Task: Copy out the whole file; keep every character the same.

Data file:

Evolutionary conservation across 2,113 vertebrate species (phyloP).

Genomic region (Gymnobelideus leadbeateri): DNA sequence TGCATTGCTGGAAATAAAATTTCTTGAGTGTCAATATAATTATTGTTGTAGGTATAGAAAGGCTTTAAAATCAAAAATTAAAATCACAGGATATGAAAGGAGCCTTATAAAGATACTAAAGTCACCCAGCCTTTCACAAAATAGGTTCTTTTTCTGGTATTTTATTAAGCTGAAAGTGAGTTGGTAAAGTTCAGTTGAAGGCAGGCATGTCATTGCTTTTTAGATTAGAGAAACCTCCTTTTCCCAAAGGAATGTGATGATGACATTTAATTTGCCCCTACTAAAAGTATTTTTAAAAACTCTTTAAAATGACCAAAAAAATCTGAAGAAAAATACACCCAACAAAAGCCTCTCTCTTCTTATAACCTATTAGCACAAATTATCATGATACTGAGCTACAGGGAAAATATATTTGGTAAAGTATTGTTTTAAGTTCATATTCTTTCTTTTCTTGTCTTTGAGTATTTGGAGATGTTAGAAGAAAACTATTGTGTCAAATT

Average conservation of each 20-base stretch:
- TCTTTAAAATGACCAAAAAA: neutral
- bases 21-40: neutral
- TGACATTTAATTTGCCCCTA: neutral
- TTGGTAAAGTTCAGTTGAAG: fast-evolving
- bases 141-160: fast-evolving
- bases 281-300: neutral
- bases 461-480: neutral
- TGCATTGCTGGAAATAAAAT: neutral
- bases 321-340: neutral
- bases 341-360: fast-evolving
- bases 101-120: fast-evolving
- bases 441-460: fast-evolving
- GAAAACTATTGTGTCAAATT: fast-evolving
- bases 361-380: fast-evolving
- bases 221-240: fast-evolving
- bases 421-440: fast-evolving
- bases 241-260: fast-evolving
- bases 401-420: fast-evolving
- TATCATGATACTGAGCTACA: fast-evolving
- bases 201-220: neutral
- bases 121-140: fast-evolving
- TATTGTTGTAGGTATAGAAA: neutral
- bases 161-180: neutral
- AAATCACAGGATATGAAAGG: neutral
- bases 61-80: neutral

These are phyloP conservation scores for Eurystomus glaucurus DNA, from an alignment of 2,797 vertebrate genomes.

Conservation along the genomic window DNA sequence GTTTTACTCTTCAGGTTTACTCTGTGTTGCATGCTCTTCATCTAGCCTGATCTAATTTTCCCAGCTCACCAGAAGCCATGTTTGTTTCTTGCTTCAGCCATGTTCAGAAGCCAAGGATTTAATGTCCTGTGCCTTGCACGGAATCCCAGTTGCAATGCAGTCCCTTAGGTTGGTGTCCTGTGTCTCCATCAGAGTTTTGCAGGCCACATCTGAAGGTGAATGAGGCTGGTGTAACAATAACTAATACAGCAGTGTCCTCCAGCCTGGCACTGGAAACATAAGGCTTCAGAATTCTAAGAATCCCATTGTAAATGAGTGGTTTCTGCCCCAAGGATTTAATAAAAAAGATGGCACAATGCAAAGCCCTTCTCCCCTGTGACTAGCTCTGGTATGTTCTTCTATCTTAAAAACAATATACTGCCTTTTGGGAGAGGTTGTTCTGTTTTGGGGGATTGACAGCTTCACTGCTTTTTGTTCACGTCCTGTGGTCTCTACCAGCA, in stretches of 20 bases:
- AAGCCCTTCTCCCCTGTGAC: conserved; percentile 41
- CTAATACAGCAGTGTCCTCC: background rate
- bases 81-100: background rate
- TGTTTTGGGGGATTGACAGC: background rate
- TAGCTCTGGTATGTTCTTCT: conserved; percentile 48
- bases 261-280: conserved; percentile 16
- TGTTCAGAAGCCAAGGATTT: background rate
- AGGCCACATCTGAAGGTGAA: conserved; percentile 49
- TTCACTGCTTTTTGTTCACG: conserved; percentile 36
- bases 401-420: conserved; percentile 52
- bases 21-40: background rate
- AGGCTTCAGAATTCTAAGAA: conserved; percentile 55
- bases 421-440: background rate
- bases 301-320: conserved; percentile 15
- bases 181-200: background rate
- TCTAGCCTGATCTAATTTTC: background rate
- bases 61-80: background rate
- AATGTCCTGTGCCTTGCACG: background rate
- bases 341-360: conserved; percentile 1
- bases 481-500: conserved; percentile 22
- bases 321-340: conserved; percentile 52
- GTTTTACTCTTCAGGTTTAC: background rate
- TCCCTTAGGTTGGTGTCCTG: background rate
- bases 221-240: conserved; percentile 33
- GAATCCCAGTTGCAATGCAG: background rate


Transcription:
Evolutionary conservation across 2,113 vertebrate species (phyloP).

Genomic region (Gymnobelideus leadbeateri): DNA sequence TGCATTGCTGGAAATAAAATTTCTTGAGTGTCAATATAATTATTGTTGTAGGTATAGAAAGGCTTTAAAATCAAAAATTAAAATCACAGGATATGAAAGGAGCCTTATAAAGATACTAAAGTCACCCAGCCTTTCACAAAATAGGTTCTTTTTCTGGTATTTTATTAAGCTGAAAGTGAGTTGGTAAAGTTCAGTTGAAGGCAGGCATGTCATTGCTTTTTAGATTAGAGAAACCTCCTTTTCCCAAAGGAATGTGATGATGACATTTAATTTGCCCCTACTAAAAGTATTTTTAAAAACTCTTTAAAATGACCAAAAAAATCTGAAGAAAAATACACCCAACAAAAGCCTCTCTCTTCTTATAACCTATTAGCACAAATTATCATGATACTGAGCTACAGGGAAAATATATTTGGTAAAGTATTGTTTTAAGTTCATATTCTTTCTTTTCTTGTCTTTGAGTATTTGGAGATGTTAGAAGAAAACTATTGTGTCAAATT

Average conservation of each 20-base stretch:
- TCTTTAAAATGACCAAAAAA: neutral
- bases 21-40: neutral
- TGACATTTAATTTGCCCCTA: neutral
- TTGGTAAAGTTCAGTTGAAG: fast-evolving
- bases 141-160: fast-evolving
- bases 281-300: neutral
- bases 461-480: neutral
- TGCATTGCTGGAAATAAAAT: neutral
- bases 321-340: neutral
- bases 341-360: fast-evolving
- bases 101-120: fast-evolving
- bases 441-460: fast-evolving
- GAAAACTATTGTGTCAAATT: fast-evolving
- bases 361-380: fast-evolving
- bases 221-240: fast-evolving
- bases 421-440: fast-evolving
- bases 241-260: fast-evolving
- bases 401-420: fast-evolving
- TATCATGATACTGAGCTACA: fast-evolving
- bases 201-220: neutral
- bases 121-140: fast-evolving
- TATTGTTGTAGGTATAGAAA: neutral
- bases 161-180: neutral
- AAATCACAGGATATGAAAGG: neutral
- bases 61-80: neutral

These are phyloP conservation scores for Eurystomus glaucurus DNA, from an alignment of 2,797 vertebrate genomes.

Conservation along the genomic window DNA sequence GTTTTACTCTTCAGGTTTACTCTGTGTTGCATGCTCTTCATCTAGCCTGATCTAATTTTCCCAGCTCACCAGAAGCCATGTTTGTTTCTTGCTTCAGCCATGTTCAGAAGCCAAGGATTTAATGTCCTGTGCCTTGCACGGAATCCCAGTTGCAATGCAGTCCCTTAGGTTGGTGTCCTGTGTCTCCATCAGAGTTTTGCAGGCCACATCTGAAGGTGAATGAGGCTGGTGTAACAATAACTAATACAGCAGTGTCCTCCAGCCTGGCACTGGAAACATAAGGCTTCAGAATTCTAAGAATCCCATTGTAAATGAGTGGTTTCTGCCCCAAGGATTTAATAAAAAAGATGGCACAATGCAAAGCCCTTCTCCCCTGTGACTAGCTCTGGTATGTTCTTCTATCTTAAAAACAATATACTGCCTTTTGGGAGAGGTTGTTCTGTTTTGGGGGATTGACAGCTTCACTGCTTTTTGTTCACGTCCTGTGGTCTCTACCAGCA, in stretches of 20 bases:
- AAGCCCTTCTCCCCTGTGAC: conserved; percentile 41
- CTAATACAGCAGTGTCCTCC: background rate
- bases 81-100: background rate
- TGTTTTGGGGGATTGACAGC: background rate
- TAGCTCTGGTATGTTCTTCT: conserved; percentile 48
- bases 261-280: conserved; percentile 16
- TGTTCAGAAGCCAAGGATTT: background rate
- AGGCCACATCTGAAGGTGAA: conserved; percentile 49
- TTCACTGCTTTTTGTTCACG: conserved; percentile 36
- bases 401-420: conserved; percentile 52
- bases 21-40: background rate
- AGGCTTCAGAATTCTAAGAA: conserved; percentile 55
- bases 421-440: background rate
- bases 301-320: conserved; percentile 15
- bases 181-200: background rate
- TCTAGCCTGATCTAATTTTC: background rate
- bases 61-80: background rate
- AATGTCCTGTGCCTTGCACG: background rate
- bases 341-360: conserved; percentile 1
- bases 481-500: conserved; percentile 22
- bases 321-340: conserved; percentile 52
- GTTTTACTCTTCAGGTTTAC: background rate
- TCCCTTAGGTTGGTGTCCTG: background rate
- bases 221-240: conserved; percentile 33
- GAATCCCAGTTGCAATGCAG: background rate